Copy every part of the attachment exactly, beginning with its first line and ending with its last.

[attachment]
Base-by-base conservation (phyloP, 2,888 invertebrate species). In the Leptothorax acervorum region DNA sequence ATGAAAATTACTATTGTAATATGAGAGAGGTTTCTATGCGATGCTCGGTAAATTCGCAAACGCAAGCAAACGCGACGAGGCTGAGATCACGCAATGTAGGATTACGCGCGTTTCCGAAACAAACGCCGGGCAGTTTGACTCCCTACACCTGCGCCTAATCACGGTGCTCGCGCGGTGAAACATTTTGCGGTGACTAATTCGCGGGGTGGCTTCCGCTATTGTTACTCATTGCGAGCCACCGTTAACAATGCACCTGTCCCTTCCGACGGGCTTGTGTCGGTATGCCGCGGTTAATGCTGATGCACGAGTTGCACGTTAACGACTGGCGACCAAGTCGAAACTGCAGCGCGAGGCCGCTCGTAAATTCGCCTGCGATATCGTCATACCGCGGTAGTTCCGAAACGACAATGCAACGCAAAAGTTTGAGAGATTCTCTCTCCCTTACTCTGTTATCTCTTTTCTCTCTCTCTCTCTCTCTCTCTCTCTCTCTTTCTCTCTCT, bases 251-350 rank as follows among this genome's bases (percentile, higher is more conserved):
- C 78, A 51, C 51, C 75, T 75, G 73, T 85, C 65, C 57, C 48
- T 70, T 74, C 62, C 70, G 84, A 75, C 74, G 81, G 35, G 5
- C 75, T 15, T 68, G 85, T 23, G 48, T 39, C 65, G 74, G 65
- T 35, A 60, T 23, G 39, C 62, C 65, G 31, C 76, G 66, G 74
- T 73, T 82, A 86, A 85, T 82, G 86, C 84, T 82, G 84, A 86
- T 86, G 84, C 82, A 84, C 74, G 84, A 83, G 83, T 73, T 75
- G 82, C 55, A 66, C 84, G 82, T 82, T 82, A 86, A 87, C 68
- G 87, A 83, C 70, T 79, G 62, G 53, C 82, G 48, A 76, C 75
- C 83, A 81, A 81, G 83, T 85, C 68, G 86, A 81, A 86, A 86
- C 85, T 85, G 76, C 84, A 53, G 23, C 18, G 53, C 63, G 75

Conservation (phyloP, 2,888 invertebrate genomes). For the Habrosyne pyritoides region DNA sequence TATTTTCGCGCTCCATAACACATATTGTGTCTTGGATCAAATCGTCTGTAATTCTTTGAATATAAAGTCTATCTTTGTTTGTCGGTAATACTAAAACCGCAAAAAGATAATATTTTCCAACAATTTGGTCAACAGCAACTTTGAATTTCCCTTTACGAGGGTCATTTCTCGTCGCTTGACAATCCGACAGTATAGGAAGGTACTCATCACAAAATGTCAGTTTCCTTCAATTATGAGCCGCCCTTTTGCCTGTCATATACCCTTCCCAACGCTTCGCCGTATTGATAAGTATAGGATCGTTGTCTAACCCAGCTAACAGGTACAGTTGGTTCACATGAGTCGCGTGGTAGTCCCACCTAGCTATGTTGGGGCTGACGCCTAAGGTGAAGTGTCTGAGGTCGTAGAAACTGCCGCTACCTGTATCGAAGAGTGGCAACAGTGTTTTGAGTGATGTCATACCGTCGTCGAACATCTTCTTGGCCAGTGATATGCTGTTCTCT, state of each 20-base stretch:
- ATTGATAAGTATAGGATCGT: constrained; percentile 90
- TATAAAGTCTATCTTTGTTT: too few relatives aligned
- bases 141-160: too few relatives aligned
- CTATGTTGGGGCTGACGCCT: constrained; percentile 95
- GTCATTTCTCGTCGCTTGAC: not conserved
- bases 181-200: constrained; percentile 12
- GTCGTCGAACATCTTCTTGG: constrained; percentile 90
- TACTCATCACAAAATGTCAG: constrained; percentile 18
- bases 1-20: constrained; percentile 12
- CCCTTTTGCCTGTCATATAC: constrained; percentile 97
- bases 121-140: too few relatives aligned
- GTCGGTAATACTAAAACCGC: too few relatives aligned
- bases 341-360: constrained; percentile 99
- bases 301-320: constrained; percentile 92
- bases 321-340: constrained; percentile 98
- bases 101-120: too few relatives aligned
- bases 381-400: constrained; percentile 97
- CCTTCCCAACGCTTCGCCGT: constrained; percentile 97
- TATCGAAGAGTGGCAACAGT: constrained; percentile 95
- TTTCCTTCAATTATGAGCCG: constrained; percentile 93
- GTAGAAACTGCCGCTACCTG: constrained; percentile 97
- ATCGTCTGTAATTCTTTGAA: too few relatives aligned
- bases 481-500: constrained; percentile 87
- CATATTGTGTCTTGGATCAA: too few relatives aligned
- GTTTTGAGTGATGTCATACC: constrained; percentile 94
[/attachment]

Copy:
Base-by-base conservation (phyloP, 2,888 invertebrate species). In the Leptothorax acervorum region DNA sequence ATGAAAATTACTATTGTAATATGAGAGAGGTTTCTATGCGATGCTCGGTAAATTCGCAAACGCAAGCAAACGCGACGAGGCTGAGATCACGCAATGTAGGATTACGCGCGTTTCCGAAACAAACGCCGGGCAGTTTGACTCCCTACACCTGCGCCTAATCACGGTGCTCGCGCGGTGAAACATTTTGCGGTGACTAATTCGCGGGGTGGCTTCCGCTATTGTTACTCATTGCGAGCCACCGTTAACAATGCACCTGTCCCTTCCGACGGGCTTGTGTCGGTATGCCGCGGTTAATGCTGATGCACGAGTTGCACGTTAACGACTGGCGACCAAGTCGAAACTGCAGCGCGAGGCCGCTCGTAAATTCGCCTGCGATATCGTCATACCGCGGTAGTTCCGAAACGACAATGCAACGCAAAAGTTTGAGAGATTCTCTCTCCCTTACTCTGTTATCTCTTTTCTCTCTCTCTCTCTCTCTCTCTCTCTCTCTTTCTCTCTCT, bases 251-350 rank as follows among this genome's bases (percentile, higher is more conserved):
- C 78, A 51, C 51, C 75, T 75, G 73, T 85, C 65, C 57, C 48
- T 70, T 74, C 62, C 70, G 84, A 75, C 74, G 81, G 35, G 5
- C 75, T 15, T 68, G 85, T 23, G 48, T 39, C 65, G 74, G 65
- T 35, A 60, T 23, G 39, C 62, C 65, G 31, C 76, G 66, G 74
- T 73, T 82, A 86, A 85, T 82, G 86, C 84, T 82, G 84, A 86
- T 86, G 84, C 82, A 84, C 74, G 84, A 83, G 83, T 73, T 75
- G 82, C 55, A 66, C 84, G 82, T 82, T 82, A 86, A 87, C 68
- G 87, A 83, C 70, T 79, G 62, G 53, C 82, G 48, A 76, C 75
- C 83, A 81, A 81, G 83, T 85, C 68, G 86, A 81, A 86, A 86
- C 85, T 85, G 76, C 84, A 53, G 23, C 18, G 53, C 63, G 75

Conservation (phyloP, 2,888 invertebrate genomes). For the Habrosyne pyritoides region DNA sequence TATTTTCGCGCTCCATAACACATATTGTGTCTTGGATCAAATCGTCTGTAATTCTTTGAATATAAAGTCTATCTTTGTTTGTCGGTAATACTAAAACCGCAAAAAGATAATATTTTCCAACAATTTGGTCAACAGCAACTTTGAATTTCCCTTTACGAGGGTCATTTCTCGTCGCTTGACAATCCGACAGTATAGGAAGGTACTCATCACAAAATGTCAGTTTCCTTCAATTATGAGCCGCCCTTTTGCCTGTCATATACCCTTCCCAACGCTTCGCCGTATTGATAAGTATAGGATCGTTGTCTAACCCAGCTAACAGGTACAGTTGGTTCACATGAGTCGCGTGGTAGTCCCACCTAGCTATGTTGGGGCTGACGCCTAAGGTGAAGTGTCTGAGGTCGTAGAAACTGCCGCTACCTGTATCGAAGAGTGGCAACAGTGTTTTGAGTGATGTCATACCGTCGTCGAACATCTTCTTGGCCAGTGATATGCTGTTCTCT, state of each 20-base stretch:
- ATTGATAAGTATAGGATCGT: constrained; percentile 90
- TATAAAGTCTATCTTTGTTT: too few relatives aligned
- bases 141-160: too few relatives aligned
- CTATGTTGGGGCTGACGCCT: constrained; percentile 95
- GTCATTTCTCGTCGCTTGAC: not conserved
- bases 181-200: constrained; percentile 12
- GTCGTCGAACATCTTCTTGG: constrained; percentile 90
- TACTCATCACAAAATGTCAG: constrained; percentile 18
- bases 1-20: constrained; percentile 12
- CCCTTTTGCCTGTCATATAC: constrained; percentile 97
- bases 121-140: too few relatives aligned
- GTCGGTAATACTAAAACCGC: too few relatives aligned
- bases 341-360: constrained; percentile 99
- bases 301-320: constrained; percentile 92
- bases 321-340: constrained; percentile 98
- bases 101-120: too few relatives aligned
- bases 381-400: constrained; percentile 97
- CCTTCCCAACGCTTCGCCGT: constrained; percentile 97
- TATCGAAGAGTGGCAACAGT: constrained; percentile 95
- TTTCCTTCAATTATGAGCCG: constrained; percentile 93
- GTAGAAACTGCCGCTACCTG: constrained; percentile 97
- ATCGTCTGTAATTCTTTGAA: too few relatives aligned
- bases 481-500: constrained; percentile 87
- CATATTGTGTCTTGGATCAA: too few relatives aligned
- GTTTTGAGTGATGTCATACC: constrained; percentile 94